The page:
Hit-And-Run Ends In Self-Defense Shooting

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Police in Orange City, Florida are still investigating a shooting that took place over the weekend, but at the moment authorities believe an altercation that started as a hit-and-run ended with a motorist shooting a 39-year old woman in self-defense.


According to local press reports, a 36-year-old woman named Sara Nicole Morales intentionally hit a motorcyclist around 5 p.m. on Saturday before speeding off. The guy on the motorcycle ended up following Morales as she drove off, with several other witnesses tailing along and calling 911.

Police say the motorcyclist and others were trying to get Morales to stop but that she refused. She turned onto east Wisconsin and drove a mile or more to her home with the hit-and-run victim and several others in pursuit.

Police say Morales ran inside and came back out with a gun. On the call, you can hear Morales briefly yelling at the motorcyclist and then gunshots.

According to police, multiple shots were allegedly fired at Morales by the hit and run motorcycle victim, after he claimed she pointed a gun at him. Several of the witnesses backed that up.

“Why did he shoot her?” the operator asked.

“Because she pulled a gun out on him,” the caller replied.

Morales was shot by the motorcyclist at the scene, and succumbed to her injuries at a local hospital a short time later.

The man who shot Morales, who is a licensed concealed carry holder, is said to be cooperating with police, and the licensed concealed carry holder isn’t facing any criminal charges at the moment.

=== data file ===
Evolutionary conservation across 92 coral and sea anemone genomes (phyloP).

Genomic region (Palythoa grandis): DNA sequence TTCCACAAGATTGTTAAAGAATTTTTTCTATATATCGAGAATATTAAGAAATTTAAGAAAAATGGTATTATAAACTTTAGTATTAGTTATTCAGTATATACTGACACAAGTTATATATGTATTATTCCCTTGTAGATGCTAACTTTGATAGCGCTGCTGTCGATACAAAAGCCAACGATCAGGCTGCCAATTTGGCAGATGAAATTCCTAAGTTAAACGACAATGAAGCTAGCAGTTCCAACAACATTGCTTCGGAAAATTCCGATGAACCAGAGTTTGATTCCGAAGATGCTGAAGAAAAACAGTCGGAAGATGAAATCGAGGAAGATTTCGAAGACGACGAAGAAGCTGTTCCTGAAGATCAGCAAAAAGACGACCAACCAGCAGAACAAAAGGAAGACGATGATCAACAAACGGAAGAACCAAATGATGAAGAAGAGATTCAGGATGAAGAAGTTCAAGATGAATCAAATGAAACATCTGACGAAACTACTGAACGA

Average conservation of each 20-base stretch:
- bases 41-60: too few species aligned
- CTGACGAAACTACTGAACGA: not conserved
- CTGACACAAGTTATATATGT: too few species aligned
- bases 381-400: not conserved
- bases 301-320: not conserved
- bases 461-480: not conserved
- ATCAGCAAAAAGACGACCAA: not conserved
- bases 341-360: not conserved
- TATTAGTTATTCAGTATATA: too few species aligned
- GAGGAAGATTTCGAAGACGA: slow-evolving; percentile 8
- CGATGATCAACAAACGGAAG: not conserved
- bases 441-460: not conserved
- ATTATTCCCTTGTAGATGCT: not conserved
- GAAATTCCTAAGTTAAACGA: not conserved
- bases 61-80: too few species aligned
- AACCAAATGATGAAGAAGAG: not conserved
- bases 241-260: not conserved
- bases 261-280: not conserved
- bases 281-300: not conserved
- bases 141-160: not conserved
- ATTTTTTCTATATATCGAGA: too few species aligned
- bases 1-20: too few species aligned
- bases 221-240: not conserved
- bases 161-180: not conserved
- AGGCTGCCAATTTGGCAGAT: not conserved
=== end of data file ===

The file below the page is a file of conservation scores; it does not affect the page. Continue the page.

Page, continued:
This is a tragic situation, with Morales leaving behind an 11-year old daughter who’s going to grow up without her mom. Not only that, Morales was pregnant at the time she was shot and killed. Unfortunately, based on the information provided by police, it does indeed sound like the armed citizen was in legitimate fear for his life when he shot and killed the woman who’d tried to hit him with her car just a few minutes prior.

What about the fact that he and other witnesses followed Morales to her home? Does that change who had the right of self-defense? Not really. There’s no indication that the motorcyclist or any of the witnesses had any intent to do Morales harm. It sounds to me that they were simply trying to keep an eye on her whereabouts until police arrived, and to date authorities haven’t said that either the motorcyclist or any of the witnesses who followed Morales to her home tried to get inside her residence or threatened her in any way.

So when Morales allegedly walked out of her home with a gun in her hand, neither the motorcyclist or any of the witnesses present posed a threat to her. But after she pointed her own gun at the man, she became a threat to his life and potentially the lives of the others on scene.


If Morales was concerned about the people outside of her home, she could have called 911 herself and asked police to respond. We’ll never know why she didn’t do that, but it seems reasonable to believe that she may have been reluctant to call police given her actions in the attempted hit-and-run a few minutes prior.

We also don’t know why she tried to hit a guy as he was riding his motorcycle, or why she tried to speed off rather than stick around to wait for police, or why she decided to grab a gun and confront the people outside of her home when they posed no threat to her. It sounds like Morales made a series of cascading mistakes on Saturday afternoon, and tragically, those mistakes culminated in pointing a gun at a man and losing her life as a result.



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